Top five fastest sprinters in the world
- Sprinting requires an athlete to have speed and stamina.
- The athletic sport is one of the most exciting events to watch.
- Usain Bolt is the fastest sprinter in the world. He has a record of 9.58 seconds in the 100metres race.
Sprinting is an athletic sport that involves running for a short distance at the fastest speed. It requires speed and stamina. The athletic sport is very exhausting and requires a lot of training to compete. Resting is very important, especially after an athlete completes sprinting.
The first runner to cross the finish line is recorded the winner.
The time taken to finish the race gets recorded for historical record keeping. The 100m men’s Olympic sprint champion is acknowledged as the fastest man on earth.
US athletes are known to be outstanding sprinters. Some of the best sprinters from the United States are Tyson Gay and Justin Gatlin.
This article will look at the top five fastest sprinters in the world.
1. Usain Bolt
Usain St. Leo Bolt is the most famous sportsman in the world. The Jamaican athlete is the greatest sprinter of all time.
He is the world record holder in the 100 m race. He also holds the record for the fastest sprinter in 200 metres and four by 100 metres relay.
Usain Bolt, nicknamed Lighting Bolt, is the fastest sprinter in the world. He has a record of 9.58 seconds in a 100-metre of race. Bolt is a retired athlete, but his record is still unbeatable.
Bolt is the only sprinter in history to win Olympic 100 m and 200 m titles three consecutive times (2008, 2012 and 2016).
The athlete won 33 gold and seven silver medals during his career days.
Bolt retired in 2017 after the 2017 World Championships. The Jamaican finished third in his last 100 m race.
Bolt is now a dancehall music producer. He has worked with big names in the music industry, such as Chris Martin and Dexta Daps.
2. Tyson Gay
Tyson Gay is one of the most famous American athletes. He is the second-fastest sprinter in the world. Tyson set the record when he finished a 100 metres race in 9.69 seconds. He also completed a 200-meter race in 19.58 seconds.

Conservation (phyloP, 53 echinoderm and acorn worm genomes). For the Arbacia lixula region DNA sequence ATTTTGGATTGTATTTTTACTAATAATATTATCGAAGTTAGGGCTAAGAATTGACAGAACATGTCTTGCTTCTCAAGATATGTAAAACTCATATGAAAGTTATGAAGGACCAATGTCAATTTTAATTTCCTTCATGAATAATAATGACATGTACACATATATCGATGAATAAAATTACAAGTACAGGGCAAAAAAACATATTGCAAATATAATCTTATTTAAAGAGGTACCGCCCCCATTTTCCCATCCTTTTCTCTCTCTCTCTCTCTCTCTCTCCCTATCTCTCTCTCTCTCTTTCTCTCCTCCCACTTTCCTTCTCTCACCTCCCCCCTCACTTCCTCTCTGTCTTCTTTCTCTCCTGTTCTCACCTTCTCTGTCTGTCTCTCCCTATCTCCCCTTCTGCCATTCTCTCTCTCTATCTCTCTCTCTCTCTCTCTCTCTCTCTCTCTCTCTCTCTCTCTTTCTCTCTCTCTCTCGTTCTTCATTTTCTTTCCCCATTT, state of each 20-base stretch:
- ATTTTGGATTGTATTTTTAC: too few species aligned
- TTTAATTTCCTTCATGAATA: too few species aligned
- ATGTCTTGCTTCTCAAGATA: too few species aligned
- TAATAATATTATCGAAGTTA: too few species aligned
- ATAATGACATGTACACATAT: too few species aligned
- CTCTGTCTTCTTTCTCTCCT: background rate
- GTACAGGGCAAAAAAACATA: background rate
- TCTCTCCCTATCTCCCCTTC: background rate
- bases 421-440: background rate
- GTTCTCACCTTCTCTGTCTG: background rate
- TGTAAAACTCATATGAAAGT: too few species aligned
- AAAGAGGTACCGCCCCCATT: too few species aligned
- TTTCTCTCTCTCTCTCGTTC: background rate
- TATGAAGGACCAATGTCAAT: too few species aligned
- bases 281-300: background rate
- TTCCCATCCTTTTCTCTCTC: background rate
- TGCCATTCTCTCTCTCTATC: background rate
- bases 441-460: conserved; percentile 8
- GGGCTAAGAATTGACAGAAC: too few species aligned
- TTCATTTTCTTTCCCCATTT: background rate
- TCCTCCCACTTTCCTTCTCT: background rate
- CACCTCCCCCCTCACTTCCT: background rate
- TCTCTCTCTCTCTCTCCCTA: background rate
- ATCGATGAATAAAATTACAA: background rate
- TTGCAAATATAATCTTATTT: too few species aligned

Tyson was the first man in the world to complete a 100-metre race in less than 10 seconds. He also set the record as the first man to complete a 200 metres race in less than 20 seconds. Tyson is the fastest athlete ever in the United States of America.
He achieved multiple Men’s season’s best performances in the 100m and 200m.
3. Yohan Blake
Yohan Blake is another big name in the athletics world. He holds the third position in the top five fastest sprinters in the world.
Yohan Blake is a Jamaican athlete with a record of 9.69 seconds in the 100 metres race. Fans call him The Beast because of his fantastic speed.
Yohan Blake won gold in the 2012 and 2016 Olympic games for the 100 by four relay competition. The Beast has won 14 gold, four silver and three bronze medals while representing Jamaica at the Olympic games.
4. Asafa Powell
Asafa Powell was the fastest sprinter in the world between 2005 and 2008. He had set the record by finishing a 100-metre race in 6.72 seconds. However, he is currently ranking fourth on the all-time list of men’s 100-metre athletes.
Asafa Powell was a specialist in the 60 metres, 100 metres and 200 metres. The Jamaican sprinter is among the top athletes who have tested positive for doping. He withdrew from the 2013 World Athletics Championships after testing positive for the stimulant oxilofrine.
He is a good friend of Usain Bolt.
5. Justin Gatlin
Justin Gatlin is in the history books as one of the fastest athletes in the world. He finished a 100 metres race in 9.74 seconds, becoming the world’s fifth-fastest sprinter.
Justin was a specialist in the 60 metres, 100 metres and 200 metres. He is a 12-time World Championship medalist and a 5-time Olympic medalist.
He is also a record 3-time Diamond League Championship in the 100 metres race. The American athlete won the Diamond League trophy in 2013, 2014 and 2015.
Justin is the most decorated athlete of all time. In 2011, Justin finished a 100 metres race in 9.45 seconds, assisted by large wind machines blowing at speeds of 25 metres per second.